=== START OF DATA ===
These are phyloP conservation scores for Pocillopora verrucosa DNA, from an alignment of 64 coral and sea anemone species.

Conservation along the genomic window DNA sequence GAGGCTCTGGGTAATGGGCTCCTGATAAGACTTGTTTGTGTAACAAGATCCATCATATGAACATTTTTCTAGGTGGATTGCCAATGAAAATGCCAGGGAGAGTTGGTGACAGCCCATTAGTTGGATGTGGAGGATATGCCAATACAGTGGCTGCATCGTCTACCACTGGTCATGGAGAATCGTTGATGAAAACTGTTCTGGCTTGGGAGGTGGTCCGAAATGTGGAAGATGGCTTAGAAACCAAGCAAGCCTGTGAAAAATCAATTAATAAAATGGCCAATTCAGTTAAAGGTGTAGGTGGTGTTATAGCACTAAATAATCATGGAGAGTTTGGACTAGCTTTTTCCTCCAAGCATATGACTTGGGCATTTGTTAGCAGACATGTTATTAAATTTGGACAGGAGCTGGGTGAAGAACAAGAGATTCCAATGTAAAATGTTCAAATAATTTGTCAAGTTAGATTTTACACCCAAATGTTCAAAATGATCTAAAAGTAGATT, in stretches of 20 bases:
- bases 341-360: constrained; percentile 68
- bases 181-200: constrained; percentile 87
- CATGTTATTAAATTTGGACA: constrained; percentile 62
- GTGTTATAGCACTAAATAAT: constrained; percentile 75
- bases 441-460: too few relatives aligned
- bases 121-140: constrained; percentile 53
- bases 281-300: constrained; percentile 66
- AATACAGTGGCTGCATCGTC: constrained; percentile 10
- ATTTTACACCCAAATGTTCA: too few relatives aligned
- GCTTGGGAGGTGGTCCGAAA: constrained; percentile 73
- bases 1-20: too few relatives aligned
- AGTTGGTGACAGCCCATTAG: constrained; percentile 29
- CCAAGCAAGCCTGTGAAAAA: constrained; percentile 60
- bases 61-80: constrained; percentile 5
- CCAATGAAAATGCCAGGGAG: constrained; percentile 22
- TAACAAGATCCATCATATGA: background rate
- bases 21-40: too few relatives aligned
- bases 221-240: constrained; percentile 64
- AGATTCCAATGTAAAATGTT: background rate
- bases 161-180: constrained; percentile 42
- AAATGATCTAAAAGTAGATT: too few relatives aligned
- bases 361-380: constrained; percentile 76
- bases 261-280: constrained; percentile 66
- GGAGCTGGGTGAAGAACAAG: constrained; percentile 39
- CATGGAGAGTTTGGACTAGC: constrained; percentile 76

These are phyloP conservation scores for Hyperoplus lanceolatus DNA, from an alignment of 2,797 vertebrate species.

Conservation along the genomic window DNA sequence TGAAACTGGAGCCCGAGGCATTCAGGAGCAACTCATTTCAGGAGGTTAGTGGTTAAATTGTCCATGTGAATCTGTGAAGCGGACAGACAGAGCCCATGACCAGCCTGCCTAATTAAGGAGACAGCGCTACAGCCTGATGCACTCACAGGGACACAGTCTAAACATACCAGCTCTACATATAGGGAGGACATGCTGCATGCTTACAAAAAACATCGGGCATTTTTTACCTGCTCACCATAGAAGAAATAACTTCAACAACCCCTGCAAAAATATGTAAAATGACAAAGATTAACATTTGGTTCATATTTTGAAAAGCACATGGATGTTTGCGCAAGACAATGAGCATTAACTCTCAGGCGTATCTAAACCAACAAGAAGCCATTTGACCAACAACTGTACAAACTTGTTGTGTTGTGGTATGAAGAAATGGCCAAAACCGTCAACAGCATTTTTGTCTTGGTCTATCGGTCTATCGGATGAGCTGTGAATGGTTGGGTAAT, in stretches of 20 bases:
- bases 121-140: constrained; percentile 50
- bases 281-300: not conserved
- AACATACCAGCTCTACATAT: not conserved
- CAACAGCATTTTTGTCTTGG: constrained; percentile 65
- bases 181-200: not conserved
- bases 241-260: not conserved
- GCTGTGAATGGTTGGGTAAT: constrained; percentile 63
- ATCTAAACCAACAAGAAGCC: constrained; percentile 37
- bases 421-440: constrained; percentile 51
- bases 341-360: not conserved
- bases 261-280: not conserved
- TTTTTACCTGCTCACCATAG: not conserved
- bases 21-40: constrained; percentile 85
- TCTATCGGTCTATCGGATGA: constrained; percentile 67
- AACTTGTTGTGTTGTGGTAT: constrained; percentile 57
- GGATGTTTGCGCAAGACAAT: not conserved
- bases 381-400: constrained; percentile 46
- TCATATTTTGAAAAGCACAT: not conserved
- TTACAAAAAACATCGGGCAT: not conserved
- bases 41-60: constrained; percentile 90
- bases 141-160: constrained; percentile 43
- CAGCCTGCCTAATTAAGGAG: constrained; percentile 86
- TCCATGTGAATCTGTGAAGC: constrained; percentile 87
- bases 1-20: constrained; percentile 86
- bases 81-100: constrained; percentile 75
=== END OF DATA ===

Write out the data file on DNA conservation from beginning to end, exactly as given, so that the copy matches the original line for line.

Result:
These are phyloP conservation scores for Pocillopora verrucosa DNA, from an alignment of 64 coral and sea anemone species.

Conservation along the genomic window DNA sequence GAGGCTCTGGGTAATGGGCTCCTGATAAGACTTGTTTGTGTAACAAGATCCATCATATGAACATTTTTCTAGGTGGATTGCCAATGAAAATGCCAGGGAGAGTTGGTGACAGCCCATTAGTTGGATGTGGAGGATATGCCAATACAGTGGCTGCATCGTCTACCACTGGTCATGGAGAATCGTTGATGAAAACTGTTCTGGCTTGGGAGGTGGTCCGAAATGTGGAAGATGGCTTAGAAACCAAGCAAGCCTGTGAAAAATCAATTAATAAAATGGCCAATTCAGTTAAAGGTGTAGGTGGTGTTATAGCACTAAATAATCATGGAGAGTTTGGACTAGCTTTTTCCTCCAAGCATATGACTTGGGCATTTGTTAGCAGACATGTTATTAAATTTGGACAGGAGCTGGGTGAAGAACAAGAGATTCCAATGTAAAATGTTCAAATAATTTGTCAAGTTAGATTTTACACCCAAATGTTCAAAATGATCTAAAAGTAGATT, in stretches of 20 bases:
- bases 341-360: constrained; percentile 68
- bases 181-200: constrained; percentile 87
- CATGTTATTAAATTTGGACA: constrained; percentile 62
- GTGTTATAGCACTAAATAAT: constrained; percentile 75
- bases 441-460: too few relatives aligned
- bases 121-140: constrained; percentile 53
- bases 281-300: constrained; percentile 66
- AATACAGTGGCTGCATCGTC: constrained; percentile 10
- ATTTTACACCCAAATGTTCA: too few relatives aligned
- GCTTGGGAGGTGGTCCGAAA: constrained; percentile 73
- bases 1-20: too few relatives aligned
- AGTTGGTGACAGCCCATTAG: constrained; percentile 29
- CCAAGCAAGCCTGTGAAAAA: constrained; percentile 60
- bases 61-80: constrained; percentile 5
- CCAATGAAAATGCCAGGGAG: constrained; percentile 22
- TAACAAGATCCATCATATGA: background rate
- bases 21-40: too few relatives aligned
- bases 221-240: constrained; percentile 64
- AGATTCCAATGTAAAATGTT: background rate
- bases 161-180: constrained; percentile 42
- AAATGATCTAAAAGTAGATT: too few relatives aligned
- bases 361-380: constrained; percentile 76
- bases 261-280: constrained; percentile 66
- GGAGCTGGGTGAAGAACAAG: constrained; percentile 39
- CATGGAGAGTTTGGACTAGC: constrained; percentile 76

These are phyloP conservation scores for Hyperoplus lanceolatus DNA, from an alignment of 2,797 vertebrate species.

Conservation along the genomic window DNA sequence TGAAACTGGAGCCCGAGGCATTCAGGAGCAACTCATTTCAGGAGGTTAGTGGTTAAATTGTCCATGTGAATCTGTGAAGCGGACAGACAGAGCCCATGACCAGCCTGCCTAATTAAGGAGACAGCGCTACAGCCTGATGCACTCACAGGGACACAGTCTAAACATACCAGCTCTACATATAGGGAGGACATGCTGCATGCTTACAAAAAACATCGGGCATTTTTTACCTGCTCACCATAGAAGAAATAACTTCAACAACCCCTGCAAAAATATGTAAAATGACAAAGATTAACATTTGGTTCATATTTTGAAAAGCACATGGATGTTTGCGCAAGACAATGAGCATTAACTCTCAGGCGTATCTAAACCAACAAGAAGCCATTTGACCAACAACTGTACAAACTTGTTGTGTTGTGGTATGAAGAAATGGCCAAAACCGTCAACAGCATTTTTGTCTTGGTCTATCGGTCTATCGGATGAGCTGTGAATGGTTGGGTAAT, in stretches of 20 bases:
- bases 121-140: constrained; percentile 50
- bases 281-300: not conserved
- AACATACCAGCTCTACATAT: not conserved
- CAACAGCATTTTTGTCTTGG: constrained; percentile 65
- bases 181-200: not conserved
- bases 241-260: not conserved
- GCTGTGAATGGTTGGGTAAT: constrained; percentile 63
- ATCTAAACCAACAAGAAGCC: constrained; percentile 37
- bases 421-440: constrained; percentile 51
- bases 341-360: not conserved
- bases 261-280: not conserved
- TTTTTACCTGCTCACCATAG: not conserved
- bases 21-40: constrained; percentile 85
- TCTATCGGTCTATCGGATGA: constrained; percentile 67
- AACTTGTTGTGTTGTGGTAT: constrained; percentile 57
- GGATGTTTGCGCAAGACAAT: not conserved
- bases 381-400: constrained; percentile 46
- TCATATTTTGAAAAGCACAT: not conserved
- TTACAAAAAACATCGGGCAT: not conserved
- bases 41-60: constrained; percentile 90
- bases 141-160: constrained; percentile 43
- CAGCCTGCCTAATTAAGGAG: constrained; percentile 86
- TCCATGTGAATCTGTGAAGC: constrained; percentile 87
- bases 1-20: constrained; percentile 86
- bases 81-100: constrained; percentile 75